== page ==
Security Experts Share Their Top 5 Trends From 2017

Industry leaders and analysts from PSA Security Network, IHS Markits and more examine what has influenced the security marketplace in the past year.

Security Experts Share Their Top 5 Trends From 2017

The 2018 Gold Book is loaded with industry information to help installing security systems dealers and integrators keep up with market changes and succeed.

In the latest edition, we asked six security experts for their top five trends from 2017. Check out their answers below and then download the full Gold Book here.


1. The integrator business model continued to gradually transition into managed services driven by product-specific availability, cost benefits and end-user demand.

2. The DIY market continued to grow rapidly, presenting a challenge to integrators who focus on the residential and light-commercial space.

3. Commercial systems integrators started to expand their offerings to include adjacent offerings, especially in the pro A/V and electronic communications space. The integration between security and A/V systems has expanded rapidly and end users are demanding single point of contact integrators to manage such complex systems.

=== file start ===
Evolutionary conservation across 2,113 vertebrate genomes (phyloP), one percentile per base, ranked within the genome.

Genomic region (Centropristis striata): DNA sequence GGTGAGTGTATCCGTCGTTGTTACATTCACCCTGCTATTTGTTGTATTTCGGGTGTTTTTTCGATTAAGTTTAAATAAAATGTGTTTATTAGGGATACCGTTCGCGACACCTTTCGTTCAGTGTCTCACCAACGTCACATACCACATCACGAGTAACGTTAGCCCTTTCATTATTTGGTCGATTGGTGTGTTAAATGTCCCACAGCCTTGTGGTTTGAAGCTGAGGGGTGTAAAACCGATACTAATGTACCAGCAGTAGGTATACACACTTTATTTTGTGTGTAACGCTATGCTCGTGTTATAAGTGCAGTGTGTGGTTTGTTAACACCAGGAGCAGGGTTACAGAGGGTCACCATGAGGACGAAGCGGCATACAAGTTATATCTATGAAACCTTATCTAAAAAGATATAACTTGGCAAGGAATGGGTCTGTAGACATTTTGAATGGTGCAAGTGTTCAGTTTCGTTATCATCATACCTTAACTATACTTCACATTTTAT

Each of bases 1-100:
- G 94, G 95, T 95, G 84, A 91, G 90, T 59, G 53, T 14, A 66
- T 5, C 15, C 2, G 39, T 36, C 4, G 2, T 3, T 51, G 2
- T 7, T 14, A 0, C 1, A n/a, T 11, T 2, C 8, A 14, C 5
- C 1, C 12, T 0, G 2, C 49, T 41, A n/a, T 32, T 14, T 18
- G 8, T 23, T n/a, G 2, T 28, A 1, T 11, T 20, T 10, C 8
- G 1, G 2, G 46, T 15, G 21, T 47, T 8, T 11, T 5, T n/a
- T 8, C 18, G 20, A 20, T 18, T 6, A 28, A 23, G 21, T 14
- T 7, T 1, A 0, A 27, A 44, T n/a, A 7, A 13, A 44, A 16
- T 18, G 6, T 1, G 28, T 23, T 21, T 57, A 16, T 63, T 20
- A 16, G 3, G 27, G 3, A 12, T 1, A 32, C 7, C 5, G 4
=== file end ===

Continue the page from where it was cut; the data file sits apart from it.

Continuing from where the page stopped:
4. The focus on cybersecurity is here to stay. Integrators and vendors started to feel stronger demand from end users to demonstrate cyber safeguards and proactive cyber policies for their installations.

5. Consolidation of integrators and manufacturing continued to change the landscape of the security integration business.


1. Gross and net attrition went up in 2016 for residential and commercial accounts versus 2015 but seemed to hold steady in 2017.

2. Transition from landline technology to cellular really kicked into gear as installing security contractors began to transition out of the old technology and the manufacturers took development of 4G/LTE equipment seriously.

3. Valuations began to swing from recurring monthly revenue (RMR) multiples to free cash flow versus steady-state cash-flow metrics.

4. Cable providers continued to make inroads into bundling security with other in-home services, and helped drive up the market penetration percentage.

5. DIY systems and accompanying connected products such as video doorbells, etc., clearly took hold and helped to expand the market as well.


1. Forward-thinking dealers monetized connected security and lifestyle devices via Cloud-based services, whether in a monitoring-it-yourself (MIY) or professional monitoring model. From this, a hybrid model is developing, taking consumer product choices and the expertise of the pro dealer channel to deliver best-of-breed technology and services.

2. The accelerating adoption of video cameras continued to drive video RMR models, whether from Cloud storage or from MIY or professional monitoring, such as video alarm verification and virtual guard tours.

3. Security companies continued to make the strategic decision to close their internal monitoring stations and outsource their monitoring services to wholesale providers, allowing them to focus on core strengths while also mitigating their financial and technology risks.

4. The industry remained attractive to strategic acquirers of RMR, integrators, manufacturers and service providers, with little abatement in the near future.